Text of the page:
The Undeniable Ruth Rotating Header Image

The Undeniable Ruth

How I Manage Stress

Yesterday, my coach asked me how I manage my stress. I instantly responded:

Poorly.

That’s actually not true all the time. When I feel solid and secure, I can be so confident it’s uncanny.

I know that feeling.

I’ve felt that feeling.

Just not lately.

Always Been High Strung

My standard response when someone asks me how I handle stress is, “Not gracefully.” Usually, I find a way to muddle through, but it’s not pretty. I’ve been living with anxiety since I was a wee one – like before age 10.

For as long as I can remember, my modus operandi has been to have a plan for escape – physically, emotionally, and/or chemically.  A lot of my -isms (alcohol, drugs, eating disorders, and self-injury) were ways to self-medicate. When I got into recovery and took away those vices, I still had to deal with my emotions and life’s challenges.

Here are some of the things I do lately to manage my stress.

Sweat

Starting in gymnastics and now as a triathlete, I workout 5-6 days per week. Working out gives my brain an endorphin boost it needs, and it gives me a break from the rest of my life. There’s not much I can do while I’m in the pool except swim.

It also gives me a safe way to vent emotions. The day after I got my California Bar Exam results (I failed), my coach had assigned a 17-mile run. I ran one of my fastest paces to date and I got flash of inspiration about how I was going to tell my friends. Pounding pavement for those hours gave me the much-needed break I needed.

Sweat keeps me sane.

Lists

My life is managed with lists:

  • Weekly to-do lists – x2
  • Daily to-do list – on my whiteboard
  • Medication checklists – one for the hooman, one for the hound
  • Workout checklist
  • Program checklist

If I didn’t have my lists, I’d never keep track of who took which medication or whether I did everything I needed to do on any given day. My stress is related to anxiety and depression, both of which make me forgetful.

My lists also give me a semblance of control over what I’m doing, which is reassuring since lately I’ve been feeling out of control. There are days I wish I could emotionlessly work through my lists without dealing with my feelings. Thankfully, I have loving people around me who remind me that I’m not a robot.

I love this photo of Jeff and me from an Ignite Phoenix #17 Speaker Bootcamp. Photo by Brandon Larkin. (Creative Commons License)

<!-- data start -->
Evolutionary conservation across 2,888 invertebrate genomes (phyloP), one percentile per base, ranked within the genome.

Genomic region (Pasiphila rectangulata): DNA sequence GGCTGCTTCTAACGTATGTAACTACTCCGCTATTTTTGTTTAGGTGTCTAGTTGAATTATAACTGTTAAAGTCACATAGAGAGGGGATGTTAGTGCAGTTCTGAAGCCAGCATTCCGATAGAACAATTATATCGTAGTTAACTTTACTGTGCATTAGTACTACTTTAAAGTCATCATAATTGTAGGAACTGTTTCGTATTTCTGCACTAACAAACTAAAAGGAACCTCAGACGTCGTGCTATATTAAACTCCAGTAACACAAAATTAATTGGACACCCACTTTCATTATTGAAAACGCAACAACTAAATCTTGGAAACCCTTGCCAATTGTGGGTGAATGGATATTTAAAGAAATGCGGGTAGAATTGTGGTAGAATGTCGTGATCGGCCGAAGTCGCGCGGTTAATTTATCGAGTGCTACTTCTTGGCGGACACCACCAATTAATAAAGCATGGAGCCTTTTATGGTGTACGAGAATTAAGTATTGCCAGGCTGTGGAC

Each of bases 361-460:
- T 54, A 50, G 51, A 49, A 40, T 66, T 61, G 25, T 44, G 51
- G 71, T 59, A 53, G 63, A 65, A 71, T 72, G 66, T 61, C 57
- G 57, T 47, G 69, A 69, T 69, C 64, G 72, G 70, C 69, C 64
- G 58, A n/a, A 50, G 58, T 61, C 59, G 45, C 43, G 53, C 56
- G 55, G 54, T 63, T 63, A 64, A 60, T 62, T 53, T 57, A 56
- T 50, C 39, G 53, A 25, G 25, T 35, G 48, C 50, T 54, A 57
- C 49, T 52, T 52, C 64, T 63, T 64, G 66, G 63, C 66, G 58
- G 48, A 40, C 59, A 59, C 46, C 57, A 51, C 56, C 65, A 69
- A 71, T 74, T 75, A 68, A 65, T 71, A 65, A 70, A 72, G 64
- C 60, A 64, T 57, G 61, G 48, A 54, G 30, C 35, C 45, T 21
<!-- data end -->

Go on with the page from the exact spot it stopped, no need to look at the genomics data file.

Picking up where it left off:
Selective Peopling

I’ll be the first to admit that I’m an avoidant and an introvert. I’m not a fan of people in general, particularly in crowds or places with a lot of noise. However, I selectively like individuals. These are the people I want to spend time with, and from whom I’ll ask for help. It’s so reassuring to be around and/or text with people I love. They get me.

Every year, I have my jar on my nightstand and I add happy memories to it throughout the year, and then on New Year’s Eve, I read through them. One thing I noticed when I reviewed the memories from 2019, was that a lot of them had to do with hugging people.

Hugs keep me sane too.

Short-Circuit

On rare occasions, my stress gets so bad that I emotionally crash and burn. I panic to the point where I have trouble focusing and I can barely eat. (That’s how I managed to drop 10 pounds in law school.) When my appetite drops out, that’s my tell that I need to take swift deliberate steps to counteract my stress.

Sleep

Sometimes the best thing I can do when stress hits hard is sleep. When I’m asleep, it means my muscles are relaxing and I’m taking deep breathes – two things I need when I’m stressed. (A friend recently suggested I add massage to my self-care routine, probably for the same reason.)

Stress is exhausting.

An hour-long nap can make a world of difference.

Rosie’s Rules

I didn’t realize how many rules I have for the care and feeding of my 12 year-old, blind, arthritic basset hound in the early stages of doggy dementia (canine cognitive dysfunction – CCD), until I had to document them. I have to be gone overnight, and my neighbor volunteered to look after her for 30 hours.

Blind Dog Rules

Don’t leave clutter on the floor.

If you need her to get up, making the kissy sound or the clicky sound with your mouth or saying, “Up up” in a high voice is your best bet.